Fluoride Action Network


Background: The Internet has transformed the way in which people approach their health care, with online resources becoming a primary source of health information. Little work has assessed the quality of online information regarding community water fluoridation. This study sought to assess the information available to individuals searching online for information, with emphasis on the credibility and quality of websites.

Methods: We identified the top 10 web pages returned from different search engines, using common fluoridation search terms (identified in Google Trends). Web pages were scored using a credibility, quality and health literacy tool based on Global Advisory Committee on Vaccine Safety (GAVCS) and Center for Disease Control and Prevention (CDC) criteria. Scores were compared according to their fluoridation stance and domain type, then ranked by quality. The functionality of the scoring tool was analysed via a Bland-Altman plot of inter-rater reliability.

Results: Five-hundred web pages were returned, of which 55 were scored following removal of duplicates and irrelevant pages. Of these, 28 (51%) were pro-fluoridation, 16 (29%) were neutral and 11 (20%) were anti-fluoridation. Pro, neutral and anti-fluoridation pages scored well against health literacy standards (0.91, 0.90 and 0.81/1 respectively). Neutral and pro-fluoridation web pages showed strong credibility, with mean scores of 0.80 and 0.85 respectively, while anti-fluoridation scored 0.62/1. Most pages scored poorly for content quality, providing a moderate amount of superficial information.

Conclusion: Those seeking online information regarding water fluoridation are faced with comprehensible, yet poorly referenced, superficial information. Sites were credible and user friendly; however, our results suggest that online resources need to focus on providing more transparent information with appropriate figures to consolidate the information.

Key words:

Dental public health; oral health promotion; online health information; health literacy; website credibility


Water-fluoridation stance
Of the 55 web pages included in the scoring process, 28 (51%) were pro-fluoridation, 16 (29%) were neutral and 11 (20%) were anti-fluoridation. Analysis of the top 10 results returned by the most-used search term (‘fluoridation of water’) showed that of the top 43 results (seven were excluded from scoring), 20 (46.5%) were pro-fluoridation and 13 (30.2%) were neutral. The remaining 10 (23.2%) were anti-fluoridation, with the majority coming from fluoridealert.org, run by the Fluoride Action Network (a vocal antifluoride group in the USA).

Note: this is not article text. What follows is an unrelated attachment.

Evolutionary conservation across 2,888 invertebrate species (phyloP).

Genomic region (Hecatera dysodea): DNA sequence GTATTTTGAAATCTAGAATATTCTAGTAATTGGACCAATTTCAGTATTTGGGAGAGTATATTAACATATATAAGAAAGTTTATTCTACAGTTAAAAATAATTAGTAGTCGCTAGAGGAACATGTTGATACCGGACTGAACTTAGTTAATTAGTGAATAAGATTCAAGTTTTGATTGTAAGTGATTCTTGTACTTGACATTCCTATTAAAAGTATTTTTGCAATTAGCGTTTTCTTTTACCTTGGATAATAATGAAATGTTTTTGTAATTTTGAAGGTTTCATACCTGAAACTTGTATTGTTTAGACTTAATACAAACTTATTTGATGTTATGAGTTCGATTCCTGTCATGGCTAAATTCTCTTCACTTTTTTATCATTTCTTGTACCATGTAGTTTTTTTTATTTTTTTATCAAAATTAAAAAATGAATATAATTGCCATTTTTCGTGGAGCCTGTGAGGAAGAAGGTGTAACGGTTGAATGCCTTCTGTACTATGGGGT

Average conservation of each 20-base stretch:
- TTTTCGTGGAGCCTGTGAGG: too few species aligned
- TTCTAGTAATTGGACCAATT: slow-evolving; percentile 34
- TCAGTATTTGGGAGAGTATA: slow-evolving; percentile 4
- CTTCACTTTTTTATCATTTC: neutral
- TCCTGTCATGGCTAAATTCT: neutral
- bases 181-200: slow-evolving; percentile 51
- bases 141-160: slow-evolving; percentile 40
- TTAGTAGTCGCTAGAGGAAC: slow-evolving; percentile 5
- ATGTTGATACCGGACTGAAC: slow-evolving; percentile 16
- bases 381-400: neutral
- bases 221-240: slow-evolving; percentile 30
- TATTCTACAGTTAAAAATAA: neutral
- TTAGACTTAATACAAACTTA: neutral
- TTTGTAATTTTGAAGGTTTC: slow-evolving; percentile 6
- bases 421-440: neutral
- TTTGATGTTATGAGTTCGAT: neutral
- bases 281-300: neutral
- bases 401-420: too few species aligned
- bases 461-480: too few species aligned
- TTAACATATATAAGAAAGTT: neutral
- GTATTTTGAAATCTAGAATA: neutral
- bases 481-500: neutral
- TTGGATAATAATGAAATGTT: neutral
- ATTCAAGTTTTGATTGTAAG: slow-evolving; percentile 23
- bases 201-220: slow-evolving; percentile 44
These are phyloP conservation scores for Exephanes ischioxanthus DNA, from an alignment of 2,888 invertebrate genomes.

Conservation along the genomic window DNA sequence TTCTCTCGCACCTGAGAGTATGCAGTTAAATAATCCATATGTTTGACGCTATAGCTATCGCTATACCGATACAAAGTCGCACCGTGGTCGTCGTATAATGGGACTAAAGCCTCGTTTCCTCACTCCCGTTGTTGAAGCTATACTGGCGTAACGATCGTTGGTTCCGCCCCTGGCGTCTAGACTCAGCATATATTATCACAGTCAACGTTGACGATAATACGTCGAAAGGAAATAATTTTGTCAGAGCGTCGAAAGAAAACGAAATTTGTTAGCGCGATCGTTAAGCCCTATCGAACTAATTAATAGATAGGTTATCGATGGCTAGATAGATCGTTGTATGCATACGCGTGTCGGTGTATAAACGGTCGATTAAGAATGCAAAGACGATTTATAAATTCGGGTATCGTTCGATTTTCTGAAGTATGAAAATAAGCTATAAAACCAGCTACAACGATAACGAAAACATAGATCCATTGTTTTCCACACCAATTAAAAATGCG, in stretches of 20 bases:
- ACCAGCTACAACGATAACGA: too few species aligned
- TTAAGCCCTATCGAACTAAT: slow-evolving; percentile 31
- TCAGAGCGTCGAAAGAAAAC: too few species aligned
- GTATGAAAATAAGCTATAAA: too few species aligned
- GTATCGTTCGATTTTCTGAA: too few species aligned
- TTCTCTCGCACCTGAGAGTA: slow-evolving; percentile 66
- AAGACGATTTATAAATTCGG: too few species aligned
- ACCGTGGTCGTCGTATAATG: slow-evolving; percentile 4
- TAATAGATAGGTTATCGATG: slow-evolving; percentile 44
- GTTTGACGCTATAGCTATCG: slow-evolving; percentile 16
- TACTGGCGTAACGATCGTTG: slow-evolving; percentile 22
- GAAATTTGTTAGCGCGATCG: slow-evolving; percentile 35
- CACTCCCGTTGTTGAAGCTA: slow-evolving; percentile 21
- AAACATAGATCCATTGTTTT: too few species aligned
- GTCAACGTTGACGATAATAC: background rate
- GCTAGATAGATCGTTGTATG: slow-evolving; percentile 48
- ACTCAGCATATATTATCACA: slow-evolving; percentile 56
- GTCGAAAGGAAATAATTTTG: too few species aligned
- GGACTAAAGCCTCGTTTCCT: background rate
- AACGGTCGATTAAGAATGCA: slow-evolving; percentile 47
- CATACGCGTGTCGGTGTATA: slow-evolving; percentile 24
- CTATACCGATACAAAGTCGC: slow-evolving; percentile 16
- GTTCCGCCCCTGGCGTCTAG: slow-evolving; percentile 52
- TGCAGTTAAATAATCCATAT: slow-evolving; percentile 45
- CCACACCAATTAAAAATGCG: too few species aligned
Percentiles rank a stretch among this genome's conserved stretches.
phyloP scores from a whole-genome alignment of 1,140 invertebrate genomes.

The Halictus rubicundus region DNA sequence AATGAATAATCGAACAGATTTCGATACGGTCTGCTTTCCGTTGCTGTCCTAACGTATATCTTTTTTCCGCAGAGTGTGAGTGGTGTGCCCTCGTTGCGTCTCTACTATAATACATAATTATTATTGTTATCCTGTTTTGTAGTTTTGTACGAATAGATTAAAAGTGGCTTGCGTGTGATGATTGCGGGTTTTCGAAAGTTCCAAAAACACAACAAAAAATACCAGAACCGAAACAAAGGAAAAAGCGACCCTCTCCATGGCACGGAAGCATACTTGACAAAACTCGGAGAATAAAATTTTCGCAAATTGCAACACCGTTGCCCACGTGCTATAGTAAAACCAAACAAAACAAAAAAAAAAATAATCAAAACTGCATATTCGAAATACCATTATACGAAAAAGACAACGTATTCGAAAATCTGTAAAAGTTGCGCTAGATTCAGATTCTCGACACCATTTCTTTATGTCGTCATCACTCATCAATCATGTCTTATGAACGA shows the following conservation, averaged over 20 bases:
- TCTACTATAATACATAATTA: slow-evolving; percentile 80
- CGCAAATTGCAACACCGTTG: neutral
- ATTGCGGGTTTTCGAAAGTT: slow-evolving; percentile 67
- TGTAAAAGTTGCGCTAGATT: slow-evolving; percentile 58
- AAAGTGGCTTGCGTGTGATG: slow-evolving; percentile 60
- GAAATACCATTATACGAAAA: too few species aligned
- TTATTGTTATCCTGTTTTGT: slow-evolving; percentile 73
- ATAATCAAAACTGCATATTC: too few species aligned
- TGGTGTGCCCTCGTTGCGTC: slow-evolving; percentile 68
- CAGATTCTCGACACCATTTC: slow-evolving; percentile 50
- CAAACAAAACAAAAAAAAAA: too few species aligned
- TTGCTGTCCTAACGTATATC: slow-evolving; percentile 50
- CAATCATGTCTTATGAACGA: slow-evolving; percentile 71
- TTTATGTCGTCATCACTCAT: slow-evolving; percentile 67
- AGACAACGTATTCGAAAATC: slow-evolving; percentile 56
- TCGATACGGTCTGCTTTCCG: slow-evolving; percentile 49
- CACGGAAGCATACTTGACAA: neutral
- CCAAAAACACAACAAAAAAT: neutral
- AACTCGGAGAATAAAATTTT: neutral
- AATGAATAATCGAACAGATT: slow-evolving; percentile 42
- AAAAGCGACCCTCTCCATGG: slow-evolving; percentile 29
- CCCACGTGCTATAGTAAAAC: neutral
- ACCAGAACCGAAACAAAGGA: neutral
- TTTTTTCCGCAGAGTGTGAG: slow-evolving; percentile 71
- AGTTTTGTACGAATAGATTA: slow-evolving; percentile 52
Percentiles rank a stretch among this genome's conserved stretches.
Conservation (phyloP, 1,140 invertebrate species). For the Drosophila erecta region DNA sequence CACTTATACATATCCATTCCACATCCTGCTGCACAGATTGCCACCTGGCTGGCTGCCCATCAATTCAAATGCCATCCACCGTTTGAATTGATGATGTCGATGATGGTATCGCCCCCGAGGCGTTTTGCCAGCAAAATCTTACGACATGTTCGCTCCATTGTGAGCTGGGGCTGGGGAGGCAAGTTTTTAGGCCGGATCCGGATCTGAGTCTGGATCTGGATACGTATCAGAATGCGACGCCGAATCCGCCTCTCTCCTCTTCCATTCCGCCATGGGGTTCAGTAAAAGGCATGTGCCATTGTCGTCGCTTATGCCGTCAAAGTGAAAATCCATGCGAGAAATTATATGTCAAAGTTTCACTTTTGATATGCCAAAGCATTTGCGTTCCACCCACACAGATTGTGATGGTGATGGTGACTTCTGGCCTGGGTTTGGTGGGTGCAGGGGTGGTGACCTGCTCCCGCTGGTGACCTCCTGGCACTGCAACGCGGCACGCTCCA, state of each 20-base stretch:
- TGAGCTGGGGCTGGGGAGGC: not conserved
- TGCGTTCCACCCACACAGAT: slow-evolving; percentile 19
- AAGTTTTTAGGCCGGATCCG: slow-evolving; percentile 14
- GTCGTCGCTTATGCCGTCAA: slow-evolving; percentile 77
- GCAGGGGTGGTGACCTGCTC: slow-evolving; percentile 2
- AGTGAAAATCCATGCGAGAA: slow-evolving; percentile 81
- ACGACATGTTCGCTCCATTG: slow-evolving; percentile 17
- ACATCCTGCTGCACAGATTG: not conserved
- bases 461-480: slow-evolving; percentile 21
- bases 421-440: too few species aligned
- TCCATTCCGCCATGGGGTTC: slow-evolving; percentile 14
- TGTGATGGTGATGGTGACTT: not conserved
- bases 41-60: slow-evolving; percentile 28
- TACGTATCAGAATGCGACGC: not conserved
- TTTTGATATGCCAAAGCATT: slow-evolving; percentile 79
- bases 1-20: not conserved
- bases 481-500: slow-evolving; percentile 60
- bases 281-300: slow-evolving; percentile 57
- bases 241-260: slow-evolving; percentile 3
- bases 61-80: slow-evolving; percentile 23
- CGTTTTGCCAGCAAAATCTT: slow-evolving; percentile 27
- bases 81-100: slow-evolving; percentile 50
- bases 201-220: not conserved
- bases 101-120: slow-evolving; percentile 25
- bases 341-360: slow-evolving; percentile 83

Web-page origins
Of the 55 web pages scored, 35 originated from the USA, 14 from Australia, three from the UK and one from Canada. Two were of unclear origin….

Table 4. Comparison of the top 10 Google-ranked water-fluoridation web pages and their quality score determined according to the study criteria


To the best of our knowledge this is the first published assessment of the quality of online information regarding water fluoridation. We found that .com and anti-fluoridation websites scored lower in credibility, quality and health literacy.

It is a long-standing view that anti-fluoridation lobbyists make up a relatively small, yet vocal, component of the fluoridation debate5. In this study, anti-fluoridation web pages were a minority (20%) and yet produce considerable numbers of attention-grabbing claims (albeit unsubstantiated, through failing to reference reputable scientific articles to support their assertions).

There was a reasonable prevalence of neutral web pages (29%) returned by the search, which presented pros and cons of water fluoridation supported in the literature, such as its dental-health benefit and the possibility of fluorosis. Critical consumers of health information frequently seek information they perceive as unbiased, allowing them to come to their own conclusions21. We also found that the majority of pro-fluoridation web pages came from sources such as government websites, which were more likely to present a balanced view of water fluoridation.

A common misconception held by individuals performing health-related searches is that the order in which search engine results appear is an indication of their quality or relevance14. However, the order of web page appearance is, in fact, generated by an algorithm that takes into account the number of times a page is linked to the search term, with pages that have more links to them appearing higher in the search results. While this algorithm is highly effective when performing consumer searches in which the most popular pages are desirable, it produces a false perception of quality in health-related searches.

In terms of quality, while the majority of pro-fluoridation pages presented accurate information, it was often not referenced or credited to a qualified author. Additionally, they did not disclose affiliations that could produce a conflict of interest or sources of funding for the website. All of these factors are key to establishing a sense of transparency and credibility of the health information and are likely to increase levels of trust. We recommend that those developing online information about water fluoridation credit information to appropriate authors, disclose conflict of interests and state sources of funding, as this will improve their overall quality according to international criteria.